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United States Department of Agriculture

Agricultural Research Service

Should You Take Nutrient Supplements to Reduce Cancer Risk?
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Cindy D. Davis

Colorectal cancer is one of the most common cancers in the United States. Approximately 130,000 new cases of colorectal cancer are diagnosed each year. Over 40 percent of that number die of this cancer each year. It has been estimated that three in every four cases of colon and rectal cancers could be prevented with healthier diets. Current research shows that colorectal cancer is linked to diets low in vegetables, fruits and dietary fiber, and high in fat, red meat, processed meat, sugar and alcohol.

Recent studies at the Grand Forks Human Nutrition Research Center have shown increased incidence of precancerous lesions in colons of copper-deficient rats when they are challenged with a carcinogen. Increased intestinal tumor incidence has also been seen in a mouse model for human genetic susceptibility to colon cancer when they are fed a copper deficient diet. These results indicate that deficient dietary copper is a risk factor for colon cancer susceptibility. These results have practical implications because more than 60% of the diets consumed in the United States do not contain the recommended amount of copper Does this mean that you should take copper supplements?

There is no magic pill that will help prevent cancer, but a healthy diet can. Supplements seem like an easy way to bolster vitamins, minerals and fiber in your diet, but research shows that consuming these nutrients in wholesome foods is the best way to achieve cancer protection. Many epidemiologic studies have consistently shown that diets high in beta-carotene, which is found in fruits and vegetables, protect against lung cancer. These observations prompted scientists to test the benefits of beta-carotene supplementation in three large intervention trials. In two of these trials, small, but statistically significant, increases in incidence and mortality from lung cancer were observed in the group that took beta-carotene supplements, particularly in people at higher risk for lung cancer, such as heavy smokers. In the third trial, no effect of beta-carotene was apparent. Thus, supplemental beta-carotene is not beneficial and even may be harmful.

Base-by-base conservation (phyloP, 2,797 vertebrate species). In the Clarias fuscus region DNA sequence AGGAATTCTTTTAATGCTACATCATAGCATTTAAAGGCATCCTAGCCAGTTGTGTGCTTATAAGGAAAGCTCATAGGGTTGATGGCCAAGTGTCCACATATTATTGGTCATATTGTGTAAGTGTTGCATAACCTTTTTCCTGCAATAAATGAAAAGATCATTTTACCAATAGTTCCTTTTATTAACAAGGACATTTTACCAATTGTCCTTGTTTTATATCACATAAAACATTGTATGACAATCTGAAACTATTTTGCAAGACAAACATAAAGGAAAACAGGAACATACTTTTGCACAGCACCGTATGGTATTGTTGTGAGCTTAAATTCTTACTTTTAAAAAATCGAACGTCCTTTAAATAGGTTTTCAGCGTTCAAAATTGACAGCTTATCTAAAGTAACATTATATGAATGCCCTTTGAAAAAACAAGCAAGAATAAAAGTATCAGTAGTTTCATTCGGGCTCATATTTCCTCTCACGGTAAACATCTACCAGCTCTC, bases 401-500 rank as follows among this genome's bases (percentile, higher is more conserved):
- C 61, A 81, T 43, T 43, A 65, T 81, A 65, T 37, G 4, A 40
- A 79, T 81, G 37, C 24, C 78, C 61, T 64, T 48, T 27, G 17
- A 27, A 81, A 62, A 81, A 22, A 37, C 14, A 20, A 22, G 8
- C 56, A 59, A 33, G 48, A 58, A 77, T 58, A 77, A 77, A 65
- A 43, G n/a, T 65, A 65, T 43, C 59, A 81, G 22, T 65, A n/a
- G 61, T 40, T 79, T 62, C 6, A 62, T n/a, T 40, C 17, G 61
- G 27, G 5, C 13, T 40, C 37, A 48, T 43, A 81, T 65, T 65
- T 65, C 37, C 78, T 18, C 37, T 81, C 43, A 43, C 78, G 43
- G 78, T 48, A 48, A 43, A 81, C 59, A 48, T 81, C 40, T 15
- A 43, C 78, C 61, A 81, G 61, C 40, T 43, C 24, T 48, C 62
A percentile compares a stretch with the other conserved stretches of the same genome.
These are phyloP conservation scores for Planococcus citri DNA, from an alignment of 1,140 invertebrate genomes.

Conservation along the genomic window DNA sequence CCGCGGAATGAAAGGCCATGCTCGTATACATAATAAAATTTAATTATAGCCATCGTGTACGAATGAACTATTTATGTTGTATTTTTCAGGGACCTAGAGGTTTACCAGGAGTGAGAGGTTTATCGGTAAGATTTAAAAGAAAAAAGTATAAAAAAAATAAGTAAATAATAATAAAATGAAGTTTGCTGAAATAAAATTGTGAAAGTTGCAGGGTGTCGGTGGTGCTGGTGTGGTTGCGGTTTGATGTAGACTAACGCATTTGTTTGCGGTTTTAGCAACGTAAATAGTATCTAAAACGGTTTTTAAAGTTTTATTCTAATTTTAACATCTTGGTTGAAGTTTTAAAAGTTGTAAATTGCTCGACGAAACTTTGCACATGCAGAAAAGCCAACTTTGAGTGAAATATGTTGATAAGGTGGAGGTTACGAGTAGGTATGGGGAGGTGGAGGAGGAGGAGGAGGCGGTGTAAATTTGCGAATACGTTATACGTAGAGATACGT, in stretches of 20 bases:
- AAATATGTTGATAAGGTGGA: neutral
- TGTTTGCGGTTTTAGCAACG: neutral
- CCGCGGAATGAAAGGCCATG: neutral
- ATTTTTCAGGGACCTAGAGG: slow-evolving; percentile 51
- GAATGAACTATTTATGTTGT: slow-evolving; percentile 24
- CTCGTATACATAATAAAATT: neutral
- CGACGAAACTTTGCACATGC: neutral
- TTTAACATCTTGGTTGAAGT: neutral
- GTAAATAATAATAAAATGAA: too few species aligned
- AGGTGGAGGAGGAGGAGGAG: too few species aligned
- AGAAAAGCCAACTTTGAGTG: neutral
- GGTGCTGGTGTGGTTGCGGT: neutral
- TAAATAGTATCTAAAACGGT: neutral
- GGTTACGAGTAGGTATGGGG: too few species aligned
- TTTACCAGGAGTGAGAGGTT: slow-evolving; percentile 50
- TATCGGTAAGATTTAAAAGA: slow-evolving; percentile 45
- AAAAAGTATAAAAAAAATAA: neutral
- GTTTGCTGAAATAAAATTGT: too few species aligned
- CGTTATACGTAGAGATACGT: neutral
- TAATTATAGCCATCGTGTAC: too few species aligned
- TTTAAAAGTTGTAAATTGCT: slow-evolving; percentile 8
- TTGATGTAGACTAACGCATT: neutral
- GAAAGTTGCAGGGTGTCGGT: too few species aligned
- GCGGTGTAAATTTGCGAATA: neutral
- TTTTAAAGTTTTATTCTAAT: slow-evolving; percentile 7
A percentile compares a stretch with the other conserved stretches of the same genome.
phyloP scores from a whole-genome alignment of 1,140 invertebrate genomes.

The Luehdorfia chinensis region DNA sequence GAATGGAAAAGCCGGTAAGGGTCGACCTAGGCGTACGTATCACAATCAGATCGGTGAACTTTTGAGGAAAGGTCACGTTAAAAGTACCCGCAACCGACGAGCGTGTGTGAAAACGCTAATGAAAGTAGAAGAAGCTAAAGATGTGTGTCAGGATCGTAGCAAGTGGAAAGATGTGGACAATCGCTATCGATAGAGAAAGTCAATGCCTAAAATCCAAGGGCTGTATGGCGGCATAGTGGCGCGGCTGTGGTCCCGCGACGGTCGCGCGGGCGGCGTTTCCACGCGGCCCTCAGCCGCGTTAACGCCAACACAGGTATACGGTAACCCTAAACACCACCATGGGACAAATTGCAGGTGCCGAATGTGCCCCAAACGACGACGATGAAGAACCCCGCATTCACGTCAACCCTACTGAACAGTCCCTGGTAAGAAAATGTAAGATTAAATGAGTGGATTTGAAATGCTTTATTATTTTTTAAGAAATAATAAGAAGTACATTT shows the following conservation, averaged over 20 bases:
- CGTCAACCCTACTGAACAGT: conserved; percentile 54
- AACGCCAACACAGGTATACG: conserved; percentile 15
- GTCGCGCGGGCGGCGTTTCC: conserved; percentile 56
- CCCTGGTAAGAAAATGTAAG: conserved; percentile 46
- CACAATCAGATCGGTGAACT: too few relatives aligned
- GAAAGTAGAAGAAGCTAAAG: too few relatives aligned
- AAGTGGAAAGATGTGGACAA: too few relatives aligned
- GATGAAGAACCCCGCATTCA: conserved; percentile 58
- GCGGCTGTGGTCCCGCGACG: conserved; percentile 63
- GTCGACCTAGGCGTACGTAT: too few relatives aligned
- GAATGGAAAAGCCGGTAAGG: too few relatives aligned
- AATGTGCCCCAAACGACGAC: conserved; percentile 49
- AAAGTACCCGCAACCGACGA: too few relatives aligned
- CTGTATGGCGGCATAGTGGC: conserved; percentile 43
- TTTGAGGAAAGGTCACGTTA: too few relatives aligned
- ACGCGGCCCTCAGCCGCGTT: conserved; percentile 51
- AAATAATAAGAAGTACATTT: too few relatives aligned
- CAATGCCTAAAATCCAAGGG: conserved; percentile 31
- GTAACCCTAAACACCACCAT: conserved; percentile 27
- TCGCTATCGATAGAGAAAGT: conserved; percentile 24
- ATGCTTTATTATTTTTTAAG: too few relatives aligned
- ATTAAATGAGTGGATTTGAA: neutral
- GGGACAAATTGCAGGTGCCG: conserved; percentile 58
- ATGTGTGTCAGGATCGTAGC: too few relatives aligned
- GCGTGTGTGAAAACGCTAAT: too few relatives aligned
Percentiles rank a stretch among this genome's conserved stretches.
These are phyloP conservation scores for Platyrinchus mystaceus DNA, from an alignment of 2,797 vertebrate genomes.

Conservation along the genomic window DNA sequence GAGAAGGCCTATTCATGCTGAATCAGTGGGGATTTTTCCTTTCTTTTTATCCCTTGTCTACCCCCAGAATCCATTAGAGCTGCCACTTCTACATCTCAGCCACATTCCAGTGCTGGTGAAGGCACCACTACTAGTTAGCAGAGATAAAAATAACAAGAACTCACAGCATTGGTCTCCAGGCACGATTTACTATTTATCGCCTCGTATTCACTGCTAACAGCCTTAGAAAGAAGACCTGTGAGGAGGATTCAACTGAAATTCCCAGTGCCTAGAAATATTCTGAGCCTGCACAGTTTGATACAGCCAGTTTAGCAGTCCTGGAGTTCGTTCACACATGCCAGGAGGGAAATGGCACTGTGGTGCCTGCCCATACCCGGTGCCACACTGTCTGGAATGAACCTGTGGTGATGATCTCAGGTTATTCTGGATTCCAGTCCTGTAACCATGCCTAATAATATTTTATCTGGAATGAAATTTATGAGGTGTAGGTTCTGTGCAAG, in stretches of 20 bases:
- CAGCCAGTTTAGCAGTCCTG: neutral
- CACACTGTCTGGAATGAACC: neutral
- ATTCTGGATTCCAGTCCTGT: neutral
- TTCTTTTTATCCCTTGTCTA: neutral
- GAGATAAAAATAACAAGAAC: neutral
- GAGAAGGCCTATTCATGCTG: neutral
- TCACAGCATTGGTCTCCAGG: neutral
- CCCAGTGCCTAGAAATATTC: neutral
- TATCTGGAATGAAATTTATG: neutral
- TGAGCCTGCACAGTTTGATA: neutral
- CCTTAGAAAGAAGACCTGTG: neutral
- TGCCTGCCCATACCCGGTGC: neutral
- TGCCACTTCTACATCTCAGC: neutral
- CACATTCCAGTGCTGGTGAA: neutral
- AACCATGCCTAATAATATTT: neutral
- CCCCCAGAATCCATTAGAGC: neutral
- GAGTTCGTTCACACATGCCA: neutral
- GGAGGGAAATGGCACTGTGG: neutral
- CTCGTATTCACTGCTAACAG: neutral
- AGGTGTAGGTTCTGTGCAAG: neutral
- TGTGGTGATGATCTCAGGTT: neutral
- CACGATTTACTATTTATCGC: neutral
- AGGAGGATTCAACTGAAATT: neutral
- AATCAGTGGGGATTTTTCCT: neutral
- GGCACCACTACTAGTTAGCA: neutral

There are many reasons to promote getting nutrients from foods rather than from pills. First, many compounds may work together in food that will not be found together in pills. Second, toxicities and nutrient imbalances are less likely to occur when nutrients are derived from foods. For example, high intakes of some nutrients may decrease absorption of other nutrients.

Third, there may be compounds in foods that are protective against cancer but haven’t been discovered yet. Finally, foods offer more than cancer protective substances- protein, carbohydrates and fat provide energy and tissue building capabilities. Therefore, dietary supplements are probably unnecessary, and possibly are not helpful, for reducing cancer risk.

Last Modified: 10/23/2006
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